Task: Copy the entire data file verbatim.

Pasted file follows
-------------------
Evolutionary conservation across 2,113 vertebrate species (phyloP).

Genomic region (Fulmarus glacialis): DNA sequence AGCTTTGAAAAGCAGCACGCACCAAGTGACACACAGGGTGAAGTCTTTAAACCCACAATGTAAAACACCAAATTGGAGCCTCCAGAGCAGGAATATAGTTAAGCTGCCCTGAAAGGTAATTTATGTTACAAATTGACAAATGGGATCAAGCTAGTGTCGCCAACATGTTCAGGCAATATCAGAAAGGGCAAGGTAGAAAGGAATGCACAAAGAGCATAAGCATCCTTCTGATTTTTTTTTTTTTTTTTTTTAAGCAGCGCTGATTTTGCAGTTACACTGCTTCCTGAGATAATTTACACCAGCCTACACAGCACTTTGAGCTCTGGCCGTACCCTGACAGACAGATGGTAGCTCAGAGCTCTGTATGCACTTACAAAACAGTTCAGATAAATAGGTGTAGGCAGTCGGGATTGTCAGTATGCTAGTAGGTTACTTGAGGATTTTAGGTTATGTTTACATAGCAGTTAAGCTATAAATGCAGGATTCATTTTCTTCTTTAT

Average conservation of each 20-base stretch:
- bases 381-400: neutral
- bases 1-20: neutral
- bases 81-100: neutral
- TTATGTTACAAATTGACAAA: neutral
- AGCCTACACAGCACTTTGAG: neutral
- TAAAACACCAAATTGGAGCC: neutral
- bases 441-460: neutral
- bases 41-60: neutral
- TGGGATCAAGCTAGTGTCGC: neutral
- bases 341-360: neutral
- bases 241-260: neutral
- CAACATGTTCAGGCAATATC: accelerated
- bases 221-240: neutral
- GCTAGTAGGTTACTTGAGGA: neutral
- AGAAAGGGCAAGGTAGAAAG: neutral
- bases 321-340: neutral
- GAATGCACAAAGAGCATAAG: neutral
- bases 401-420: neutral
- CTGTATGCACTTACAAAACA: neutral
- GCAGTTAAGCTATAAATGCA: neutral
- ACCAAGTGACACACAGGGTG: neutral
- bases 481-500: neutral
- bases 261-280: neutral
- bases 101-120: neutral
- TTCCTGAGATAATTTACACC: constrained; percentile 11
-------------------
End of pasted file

Evolutionary conservation across 2,113 vertebrate species (phyloP).

Genomic region (Fulmarus glacialis): DNA sequence AGCTTTGAAAAGCAGCACGCACCAAGTGACACACAGGGTGAAGTCTTTAAACCCACAATGTAAAACACCAAATTGGAGCCTCCAGAGCAGGAATATAGTTAAGCTGCCCTGAAAGGTAATTTATGTTACAAATTGACAAATGGGATCAAGCTAGTGTCGCCAACATGTTCAGGCAATATCAGAAAGGGCAAGGTAGAAAGGAATGCACAAAGAGCATAAGCATCCTTCTGATTTTTTTTTTTTTTTTTTTTAAGCAGCGCTGATTTTGCAGTTACACTGCTTCCTGAGATAATTTACACCAGCCTACACAGCACTTTGAGCTCTGGCCGTACCCTGACAGACAGATGGTAGCTCAGAGCTCTGTATGCACTTACAAAACAGTTCAGATAAATAGGTGTAGGCAGTCGGGATTGTCAGTATGCTAGTAGGTTACTTGAGGATTTTAGGTTATGTTTACATAGCAGTTAAGCTATAAATGCAGGATTCATTTTCTTCTTTAT

Average conservation of each 20-base stretch:
- bases 381-400: neutral
- bases 1-20: neutral
- bases 81-100: neutral
- TTATGTTACAAATTGACAAA: neutral
- AGCCTACACAGCACTTTGAG: neutral
- TAAAACACCAAATTGGAGCC: neutral
- bases 441-460: neutral
- bases 41-60: neutral
- TGGGATCAAGCTAGTGTCGC: neutral
- bases 341-360: neutral
- bases 241-260: neutral
- CAACATGTTCAGGCAATATC: accelerated
- bases 221-240: neutral
- GCTAGTAGGTTACTTGAGGA: neutral
- AGAAAGGGCAAGGTAGAAAG: neutral
- bases 321-340: neutral
- GAATGCACAAAGAGCATAAG: neutral
- bases 401-420: neutral
- CTGTATGCACTTACAAAACA: neutral
- GCAGTTAAGCTATAAATGCA: neutral
- ACCAAGTGACACACAGGGTG: neutral
- bases 481-500: neutral
- bases 261-280: neutral
- bases 101-120: neutral
- TTCCTGAGATAATTTACACC: constrained; percentile 11